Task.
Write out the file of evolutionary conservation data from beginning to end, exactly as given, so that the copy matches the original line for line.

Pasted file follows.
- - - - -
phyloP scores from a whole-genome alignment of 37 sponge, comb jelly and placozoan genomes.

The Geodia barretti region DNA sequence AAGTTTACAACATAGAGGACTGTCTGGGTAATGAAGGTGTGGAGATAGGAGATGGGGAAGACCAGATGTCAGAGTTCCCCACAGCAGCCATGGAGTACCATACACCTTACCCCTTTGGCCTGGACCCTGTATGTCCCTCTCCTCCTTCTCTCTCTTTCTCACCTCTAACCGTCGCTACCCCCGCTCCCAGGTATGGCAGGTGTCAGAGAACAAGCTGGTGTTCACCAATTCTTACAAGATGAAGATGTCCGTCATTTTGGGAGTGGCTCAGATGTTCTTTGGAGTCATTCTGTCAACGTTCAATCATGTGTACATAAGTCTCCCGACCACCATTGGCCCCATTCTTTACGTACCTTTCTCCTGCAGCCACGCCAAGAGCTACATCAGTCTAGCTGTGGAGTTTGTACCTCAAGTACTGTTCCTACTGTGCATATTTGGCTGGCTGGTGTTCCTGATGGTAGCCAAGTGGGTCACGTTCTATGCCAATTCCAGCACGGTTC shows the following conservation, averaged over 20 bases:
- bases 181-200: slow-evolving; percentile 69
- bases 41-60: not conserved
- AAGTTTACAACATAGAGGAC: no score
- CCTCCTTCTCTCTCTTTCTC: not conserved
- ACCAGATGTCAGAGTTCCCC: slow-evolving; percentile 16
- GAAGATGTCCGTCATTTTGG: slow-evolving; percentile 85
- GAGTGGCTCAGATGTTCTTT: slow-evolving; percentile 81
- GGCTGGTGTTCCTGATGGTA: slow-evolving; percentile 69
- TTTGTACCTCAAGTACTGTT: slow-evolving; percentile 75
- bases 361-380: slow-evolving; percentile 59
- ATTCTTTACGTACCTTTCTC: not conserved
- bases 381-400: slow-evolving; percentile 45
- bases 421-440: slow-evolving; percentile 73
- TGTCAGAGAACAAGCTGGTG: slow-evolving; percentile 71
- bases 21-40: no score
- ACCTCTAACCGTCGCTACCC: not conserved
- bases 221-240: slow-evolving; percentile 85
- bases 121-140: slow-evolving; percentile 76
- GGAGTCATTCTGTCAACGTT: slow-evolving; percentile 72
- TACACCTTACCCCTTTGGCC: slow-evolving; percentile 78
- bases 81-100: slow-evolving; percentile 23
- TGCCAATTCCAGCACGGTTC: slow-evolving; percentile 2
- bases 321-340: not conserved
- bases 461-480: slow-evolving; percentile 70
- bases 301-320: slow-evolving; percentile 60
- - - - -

phyloP scores from a whole-genome alignment of 37 sponge, comb jelly and placozoan genomes.

The Geodia barretti region DNA sequence AAGTTTACAACATAGAGGACTGTCTGGGTAATGAAGGTGTGGAGATAGGAGATGGGGAAGACCAGATGTCAGAGTTCCCCACAGCAGCCATGGAGTACCATACACCTTACCCCTTTGGCCTGGACCCTGTATGTCCCTCTCCTCCTTCTCTCTCTTTCTCACCTCTAACCGTCGCTACCCCCGCTCCCAGGTATGGCAGGTGTCAGAGAACAAGCTGGTGTTCACCAATTCTTACAAGATGAAGATGTCCGTCATTTTGGGAGTGGCTCAGATGTTCTTTGGAGTCATTCTGTCAACGTTCAATCATGTGTACATAAGTCTCCCGACCACCATTGGCCCCATTCTTTACGTACCTTTCTCCTGCAGCCACGCCAAGAGCTACATCAGTCTAGCTGTGGAGTTTGTACCTCAAGTACTGTTCCTACTGTGCATATTTGGCTGGCTGGTGTTCCTGATGGTAGCCAAGTGGGTCACGTTCTATGCCAATTCCAGCACGGTTC shows the following conservation, averaged over 20 bases:
- bases 181-200: slow-evolving; percentile 69
- bases 41-60: not conserved
- AAGTTTACAACATAGAGGAC: no score
- CCTCCTTCTCTCTCTTTCTC: not conserved
- ACCAGATGTCAGAGTTCCCC: slow-evolving; percentile 16
- GAAGATGTCCGTCATTTTGG: slow-evolving; percentile 85
- GAGTGGCTCAGATGTTCTTT: slow-evolving; percentile 81
- GGCTGGTGTTCCTGATGGTA: slow-evolving; percentile 69
- TTTGTACCTCAAGTACTGTT: slow-evolving; percentile 75
- bases 361-380: slow-evolving; percentile 59
- ATTCTTTACGTACCTTTCTC: not conserved
- bases 381-400: slow-evolving; percentile 45
- bases 421-440: slow-evolving; percentile 73
- TGTCAGAGAACAAGCTGGTG: slow-evolving; percentile 71
- bases 21-40: no score
- ACCTCTAACCGTCGCTACCC: not conserved
- bases 221-240: slow-evolving; percentile 85
- bases 121-140: slow-evolving; percentile 76
- GGAGTCATTCTGTCAACGTT: slow-evolving; percentile 72
- TACACCTTACCCCTTTGGCC: slow-evolving; percentile 78
- bases 81-100: slow-evolving; percentile 23
- TGCCAATTCCAGCACGGTTC: slow-evolving; percentile 2
- bases 321-340: not conserved
- bases 461-480: slow-evolving; percentile 70
- bases 301-320: slow-evolving; percentile 60